Big spending cuts coming for big oil, but output holding up

Oil glut drops crude pricesOil giants Chevron and ConocoPhillips said this week they’ll slash spending in 2016. But those cuts won’t translate to less oil coming out of the ground.

Crude output from non-OPEC countries is forecast to tick down next year, with the biggest declines coming from the United States, according to federal data. But those reductions are seen coming from the independent producers of high-cost shale, not from the big, multinational oil giants.

Total U.S. output will fall to 8.6 million barrels per day next September from last April’s peak of 9.6 million , according to the Energy Information Administration’s latest short-term energy outlook. The agency also sees moderate declines in Norway, Britain and Russia.

ConocoPhillips said Thursday it will spend $7.7 billion on capital expenditures in 2016, down 25 percent from 2015 and a whopping 55 percent from 2014. Still, the company sees production increasing by 1 to 3 percent next year.

Even then, ConocoPhillips said it has significant flexibility to cut spending further should market conditions take a turn for the worse. The company would need to spend roughly $6 billion to maintain current production, Matt Fox, executive vice president of exploration and production, said on a conference call Thursday.

The major producers also have many levers to pull because of their size and scope. ConocoPhillips has bolstered its balance sheet by cutting $1 billion in expenses — primarily from well operations in the United States — improving operating costs by 15 percent in the last year.

ConcoPhillips’ ouput can still rise because the company has long-running projects for which 2016 is the first key year of production, Evercore ISI analyst Doug Terreson told CNBC in an email. Those projects include production increases at an Australian liquid natural gas facility and in Canadian oil sands operations.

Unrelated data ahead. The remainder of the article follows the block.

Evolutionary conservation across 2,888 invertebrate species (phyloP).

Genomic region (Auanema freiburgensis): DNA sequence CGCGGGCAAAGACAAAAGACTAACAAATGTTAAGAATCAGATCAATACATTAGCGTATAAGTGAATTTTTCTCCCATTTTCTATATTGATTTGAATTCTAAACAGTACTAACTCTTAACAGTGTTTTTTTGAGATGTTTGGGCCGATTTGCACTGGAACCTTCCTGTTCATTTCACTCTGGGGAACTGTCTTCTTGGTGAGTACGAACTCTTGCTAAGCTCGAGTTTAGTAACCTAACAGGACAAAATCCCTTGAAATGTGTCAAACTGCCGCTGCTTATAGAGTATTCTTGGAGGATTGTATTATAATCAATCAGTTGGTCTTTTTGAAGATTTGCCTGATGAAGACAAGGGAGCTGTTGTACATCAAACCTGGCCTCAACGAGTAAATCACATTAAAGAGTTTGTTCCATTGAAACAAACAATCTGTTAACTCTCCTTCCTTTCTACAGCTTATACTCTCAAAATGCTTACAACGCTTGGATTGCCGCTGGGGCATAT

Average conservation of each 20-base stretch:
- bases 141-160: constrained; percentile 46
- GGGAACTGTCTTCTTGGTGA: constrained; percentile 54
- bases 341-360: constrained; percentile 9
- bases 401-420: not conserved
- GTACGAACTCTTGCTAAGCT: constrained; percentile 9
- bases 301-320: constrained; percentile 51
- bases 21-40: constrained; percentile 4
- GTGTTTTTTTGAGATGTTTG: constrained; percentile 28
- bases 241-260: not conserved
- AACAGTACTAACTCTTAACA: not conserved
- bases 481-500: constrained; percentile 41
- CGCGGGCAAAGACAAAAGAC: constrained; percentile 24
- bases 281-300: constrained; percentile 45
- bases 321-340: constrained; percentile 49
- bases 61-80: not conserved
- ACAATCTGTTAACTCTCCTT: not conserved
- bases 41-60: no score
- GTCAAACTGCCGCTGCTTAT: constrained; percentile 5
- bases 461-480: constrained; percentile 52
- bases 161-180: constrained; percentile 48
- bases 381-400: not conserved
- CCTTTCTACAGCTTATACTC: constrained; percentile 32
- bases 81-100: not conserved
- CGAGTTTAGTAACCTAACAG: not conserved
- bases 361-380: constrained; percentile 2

Chevron, Hess and Occidental Petroleum also have new projects in the pipeline that can support production growth, he said.

Chevron announced plans Wednesday to cut capital spending by 24 percent next year, to $26.6 billion. The company will not issue production forecasts until it reports earnings in January, but management previously said it expects production growth of 13 to 15 percent — about 2.9 million to 3 million barrels per day — by the end of 2017.

Meanwhile, analysts told CNBC they expect average annual production by U.S. shale producers to decline by 400,000 barrels per day in 2016. These drillers have to pump large volumes of water, minerals and chemicals deep below the surface to free oil and gas from shale deposits, a process called hydraulic fracturing.

Energy investment bank Tudor, Pickering, Holt & Co. is expecting only moderate aggregate production declines — perhaps a few percentage points — for the roughly 40 publicly traded shale producers it follows, said Mike Rowe, vice president of exploration and production research.

The bigger declines are likely to come from private exploration and production companies, which generate roughly 30 to 35 percent of U.S. oil supply, he said. Those firms don’t have the same access to capital and are more focused on returns than growth rates, compared with public companies.

Indeed, stripper wells, which produce 15 barrels per day or less and are typically operated by small outfits, could be particularly vulnerable, Edward Morse, global head of commodities research at Citigroup, told CNBC last month.

But even among publicly traded companies, the ability to fund new development will be influenced by geography and the type of ground they drill in.

Producers with holdings in West Texas’ Permian Basin are well positioned, in part because they can tap capital markets based on the quality of their assets, Rowe said. By comparison, many producers in North Dakota’s Bakken shale, for instance, will be forced to fund new production with operating cash flow.

“Investors view the size of the prize to be much greater in the Permian, so investors are much more willing to look through this low point in this cycle,” he said.

But investors should expect shale production to fall more sharply after 2016 if prices remain low, Rowe said. Currently, 12-month average futures prices don’t show crude rising above $50 until the back half of 2017.

Terreson said he suspects shale producers to announce production declines for 2016.

“Because their value proposition is all about growth, business models will be called into further question on those announcements, and I suspect consolidation will follow,” he said. “The silence from those companies is deafening so far.”

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